You weren’t a kid in Chicago in the 1960’s if you didn’t watch Bozo’s Circus. Dan Castelanetta, the voice of Homer Simpson and Krusty The Clown in the long-running animated show The Simpsons, based his portrayal of Krusty on Bob Bell, for many years Chicago’s Bozo.

Chicago’s Bozo’s Circus was one of many franchises sold by Larry Harmon in he late ’50’s. It started as a half-hour noontime cartoon show in 1960, with station announcer Bob Bell donning the suit and pancake makeup to provide comedy routines between the cartoons and commercials. That show took a hiatus after a few months while WGN built its studios about two miles west of Wrigley Field. When it returned, it was the hourlong Bozo’s Circus that we remember best.

This time, Bell was accompanied by Ned Locke, a veteran of Chicago children’s TV, as Ringmaster Ned, who acted as the master of ceremonies and tried to keep the clowns in line; Ray Rayner, who hosted several other WGN children’s shows, as Oliver O. Oliver, a country bumpkin clown from Puff Bluff, Kentucky; and Don Sandburg, producer and head writer of the show, as Sandy The Tramp (later Sandy The Sadfaced Clown because of the negative connotations of “tramp”), a mute clown based on Emmet Kelly and Harpo Marx. Music was provided by “Mr. Bob” Trendler and his “Big Top Band,” members of the WGN Orchestra. A host of local acrobatic and other family-oriented performers provided real circus-like entertainment. One of those local performers, magician Marshall Brodein, was eventually cast as Wizzo, a magician and fortuneteller dressed in an Arabic costume.

The clowns participated in all sorts of craziness, sketches that had been done for years and only changed to accommodate a new clown (or new ringmaster). At least once a week, the sketches included a pie fight, during which all the clowns (and sometimes the ringmaster) would end up covered from head to foot in shaving cream (I don’t think they used whipped cream). A crowd of roughly 200 spectators would witness this daily madness, and several of the children got the opporrtunity to play in one of the games played during the show.

The big one was the Grand Prize Game: two kids, a boy and a girl (chosen by “the magic arrows,” two animated arrows overlayed on a live image of the crowd), stood in front of a row of buckets, numbered 1 to 6. The object was for the player to toss a ping-pong ball into each bucket sequentially. Prizes were awarded for each bucket, which got better as the player got further. Bucket Number 6 was the big one. Each day, they would put a silver dollar in it, and the money would accumulate until someone sank the ball into #6, winning them all the money, plus a Schwinn bicycle. (The joke was that, when Bozo died, they’d cremate him and put his ashes in Bucket #6.) I never saw two kids win on the same day, though it was possible. One of the Bucket Number 1 prizes was always stockings for the kid’s mother (“Nu-Mode Hosiery with the No-Bind Top”).

The second game was always a team event, like carrying tablespoons full of water to the other end of the “tent” (i.e. studio) and emptying it into a jug, the winning team getting a slightly better prize than the losing team (but all got a prize).

Invariably, at some point in the second half of the show, they would run one of the Larry Harmon “Bozo” cartoons, and maybe one of the old Hanna-Barbera cartoons that the station used to run at dinnertime (e.g. Huckleberry Hound, Yogi Bear, Pixie and Dixie and Jinks the Cat etc.). At the end of the show, the studio audience would be led out of the studio by Bozo in the “Grand March,” which we rarely got to see, because by that time school had started again.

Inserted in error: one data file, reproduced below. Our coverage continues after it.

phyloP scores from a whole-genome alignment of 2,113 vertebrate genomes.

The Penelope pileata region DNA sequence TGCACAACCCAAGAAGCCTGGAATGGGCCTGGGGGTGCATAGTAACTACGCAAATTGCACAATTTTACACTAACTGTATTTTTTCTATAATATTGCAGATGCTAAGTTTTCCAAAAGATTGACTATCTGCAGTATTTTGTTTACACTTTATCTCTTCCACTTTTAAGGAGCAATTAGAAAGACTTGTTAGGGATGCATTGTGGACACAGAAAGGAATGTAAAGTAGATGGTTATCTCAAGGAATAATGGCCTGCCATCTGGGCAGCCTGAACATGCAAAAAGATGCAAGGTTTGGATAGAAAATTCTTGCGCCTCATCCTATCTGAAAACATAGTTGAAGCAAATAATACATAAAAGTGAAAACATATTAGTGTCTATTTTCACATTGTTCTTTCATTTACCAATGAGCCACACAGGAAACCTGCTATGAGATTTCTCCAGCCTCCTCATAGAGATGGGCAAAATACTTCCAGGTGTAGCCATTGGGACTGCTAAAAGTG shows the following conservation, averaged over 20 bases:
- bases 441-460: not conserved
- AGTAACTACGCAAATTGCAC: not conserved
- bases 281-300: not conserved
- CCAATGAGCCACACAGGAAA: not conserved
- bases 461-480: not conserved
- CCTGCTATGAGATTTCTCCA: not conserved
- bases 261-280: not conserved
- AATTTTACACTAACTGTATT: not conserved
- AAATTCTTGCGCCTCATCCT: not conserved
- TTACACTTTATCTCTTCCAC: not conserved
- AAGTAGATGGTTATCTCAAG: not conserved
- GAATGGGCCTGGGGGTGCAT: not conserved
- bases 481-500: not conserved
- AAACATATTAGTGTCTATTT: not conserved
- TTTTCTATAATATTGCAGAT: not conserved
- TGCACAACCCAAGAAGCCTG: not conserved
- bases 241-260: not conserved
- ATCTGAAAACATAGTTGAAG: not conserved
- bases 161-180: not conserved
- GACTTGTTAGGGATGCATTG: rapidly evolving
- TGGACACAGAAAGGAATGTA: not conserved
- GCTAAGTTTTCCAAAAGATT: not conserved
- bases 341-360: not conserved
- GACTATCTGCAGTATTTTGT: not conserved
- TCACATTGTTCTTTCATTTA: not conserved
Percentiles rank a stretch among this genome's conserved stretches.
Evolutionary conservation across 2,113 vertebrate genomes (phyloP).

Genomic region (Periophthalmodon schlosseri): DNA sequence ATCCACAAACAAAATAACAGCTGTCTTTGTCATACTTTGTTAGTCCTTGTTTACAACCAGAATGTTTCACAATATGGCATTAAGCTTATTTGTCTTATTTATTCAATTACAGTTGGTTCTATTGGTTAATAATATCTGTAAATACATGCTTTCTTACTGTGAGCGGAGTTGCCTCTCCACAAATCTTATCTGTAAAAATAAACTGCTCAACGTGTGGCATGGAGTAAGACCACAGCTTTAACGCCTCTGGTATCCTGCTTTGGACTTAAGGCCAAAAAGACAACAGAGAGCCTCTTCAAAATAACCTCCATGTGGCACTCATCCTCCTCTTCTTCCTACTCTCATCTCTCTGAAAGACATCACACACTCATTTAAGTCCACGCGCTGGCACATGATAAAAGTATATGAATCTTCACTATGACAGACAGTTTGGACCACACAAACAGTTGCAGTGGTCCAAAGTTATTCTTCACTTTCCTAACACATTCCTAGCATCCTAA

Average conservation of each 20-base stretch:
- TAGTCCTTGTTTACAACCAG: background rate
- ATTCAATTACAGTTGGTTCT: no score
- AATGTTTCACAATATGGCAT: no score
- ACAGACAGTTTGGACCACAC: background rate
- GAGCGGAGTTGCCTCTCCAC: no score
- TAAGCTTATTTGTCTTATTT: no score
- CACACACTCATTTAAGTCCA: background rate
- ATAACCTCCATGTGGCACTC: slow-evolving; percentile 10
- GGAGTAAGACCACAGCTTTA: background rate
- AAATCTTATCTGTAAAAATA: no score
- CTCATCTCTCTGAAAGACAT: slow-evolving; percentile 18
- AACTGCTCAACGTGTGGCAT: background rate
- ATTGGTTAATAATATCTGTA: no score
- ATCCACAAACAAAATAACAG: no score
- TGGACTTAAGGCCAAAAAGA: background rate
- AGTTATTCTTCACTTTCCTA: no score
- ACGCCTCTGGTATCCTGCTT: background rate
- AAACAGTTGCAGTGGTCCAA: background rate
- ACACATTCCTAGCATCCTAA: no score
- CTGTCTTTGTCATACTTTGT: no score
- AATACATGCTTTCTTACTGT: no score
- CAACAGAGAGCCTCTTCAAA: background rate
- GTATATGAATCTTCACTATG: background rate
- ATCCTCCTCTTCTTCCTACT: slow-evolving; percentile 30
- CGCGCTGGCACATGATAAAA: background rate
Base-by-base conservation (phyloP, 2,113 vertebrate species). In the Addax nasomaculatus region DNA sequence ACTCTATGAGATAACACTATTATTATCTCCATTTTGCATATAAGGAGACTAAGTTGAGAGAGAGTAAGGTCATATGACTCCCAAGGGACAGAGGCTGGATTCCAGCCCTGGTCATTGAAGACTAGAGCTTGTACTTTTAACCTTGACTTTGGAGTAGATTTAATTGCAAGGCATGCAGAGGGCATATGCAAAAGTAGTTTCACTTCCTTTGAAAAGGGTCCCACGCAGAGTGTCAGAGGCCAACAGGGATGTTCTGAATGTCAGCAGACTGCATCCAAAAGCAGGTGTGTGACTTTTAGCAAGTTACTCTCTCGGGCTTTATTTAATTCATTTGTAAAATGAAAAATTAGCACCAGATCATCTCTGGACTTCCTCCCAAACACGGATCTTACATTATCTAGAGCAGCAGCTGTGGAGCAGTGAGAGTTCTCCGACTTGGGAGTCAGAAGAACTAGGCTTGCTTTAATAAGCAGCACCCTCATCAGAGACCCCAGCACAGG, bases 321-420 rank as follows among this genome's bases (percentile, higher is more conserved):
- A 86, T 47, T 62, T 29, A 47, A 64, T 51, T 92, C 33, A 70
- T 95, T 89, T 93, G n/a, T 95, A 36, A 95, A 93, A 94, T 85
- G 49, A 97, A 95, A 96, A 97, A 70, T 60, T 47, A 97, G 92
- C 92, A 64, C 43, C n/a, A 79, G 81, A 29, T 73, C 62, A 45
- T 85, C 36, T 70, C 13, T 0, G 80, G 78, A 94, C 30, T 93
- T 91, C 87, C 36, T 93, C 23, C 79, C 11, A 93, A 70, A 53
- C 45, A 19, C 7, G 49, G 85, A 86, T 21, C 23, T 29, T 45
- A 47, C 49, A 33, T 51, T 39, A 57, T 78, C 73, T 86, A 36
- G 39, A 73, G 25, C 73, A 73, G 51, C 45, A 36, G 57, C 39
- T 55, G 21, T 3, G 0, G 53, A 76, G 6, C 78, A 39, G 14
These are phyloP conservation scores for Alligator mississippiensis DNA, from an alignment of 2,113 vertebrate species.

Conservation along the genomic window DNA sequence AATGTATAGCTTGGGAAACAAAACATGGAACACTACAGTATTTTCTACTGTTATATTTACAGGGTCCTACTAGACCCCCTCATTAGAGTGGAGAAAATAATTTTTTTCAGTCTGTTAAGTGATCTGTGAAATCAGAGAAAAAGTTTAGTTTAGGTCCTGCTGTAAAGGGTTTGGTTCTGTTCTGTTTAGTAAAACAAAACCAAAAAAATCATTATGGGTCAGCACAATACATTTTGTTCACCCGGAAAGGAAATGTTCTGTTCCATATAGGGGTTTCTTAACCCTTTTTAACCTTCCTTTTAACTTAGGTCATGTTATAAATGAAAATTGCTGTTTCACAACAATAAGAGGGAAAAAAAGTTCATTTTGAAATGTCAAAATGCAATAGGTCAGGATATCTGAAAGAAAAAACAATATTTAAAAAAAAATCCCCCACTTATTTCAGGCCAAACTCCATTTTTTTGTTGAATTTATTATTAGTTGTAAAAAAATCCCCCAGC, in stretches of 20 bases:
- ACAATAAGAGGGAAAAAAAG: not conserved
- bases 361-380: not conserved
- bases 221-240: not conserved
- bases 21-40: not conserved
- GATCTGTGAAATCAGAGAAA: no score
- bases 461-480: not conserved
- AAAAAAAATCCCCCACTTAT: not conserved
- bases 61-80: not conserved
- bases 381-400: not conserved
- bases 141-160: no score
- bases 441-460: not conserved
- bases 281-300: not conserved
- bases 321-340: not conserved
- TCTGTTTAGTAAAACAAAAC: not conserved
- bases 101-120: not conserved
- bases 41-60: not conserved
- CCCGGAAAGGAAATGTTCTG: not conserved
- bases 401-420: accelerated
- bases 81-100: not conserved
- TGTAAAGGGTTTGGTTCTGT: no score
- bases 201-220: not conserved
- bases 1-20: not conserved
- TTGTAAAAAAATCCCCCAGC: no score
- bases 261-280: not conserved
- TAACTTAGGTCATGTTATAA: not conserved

My brothers and I were all home with the flu, watching Bozo on November 22, 1963, when WGN News broke in with the bulletin that President Kennedy had been shot. Upsetting news, certainly, but more upsetting because we were missing Bozo…

At the peak of its popularity, there was a ten-year wait for tickets, so upon hearing that someone in the family was pregnant, families would order the tickets to Bozo so that maybe they’d be able to go before the kid went off to college.

The show changed over the years, naturally: Bell retired, touching off a nationwide search for a new Bozo, eventually going to a comedian and actor named Joey D’Auria. When Locke retired, they asked Frazier Thomas, who had created the character of Garfield Goose, a delusional bird who thought he was King of the United States, to take his place, the story being that Garfield bought the circus. When Sandburg and Rayner left, they were replaced by puppeteer and set designer Roy Brown as Cooky, “our kooky cook.”

By 1981, kids stopped going home for lunch, and the show moved from noon to 8:00 AM as The Bozo Show. Bob Bell retired in 1984, as noted above, and in 1985, Frazier Thomas had a massive stroke at work and died a couple of days later. In 1991, for the 30th anniversary show, Locke and Sandburg helped Bozo celebrate its 30th anniversary, with Adrian Zmed (from T. J. Hooker, who was also born and raised in Chicago) briefly joining the cast as an apprentice clown. After that, the show dwindled away, being an early Sunday morning show in 1994 and an educational program following the FCC’s mandate in 1997. Bozo breathed its last in July 2001.

For people who grew up in the ’60’s and ’70’s, Bozo’s Circus was a must-see. As corny as it was, it was good entertainment while eating one’s peanut butter sandwiches…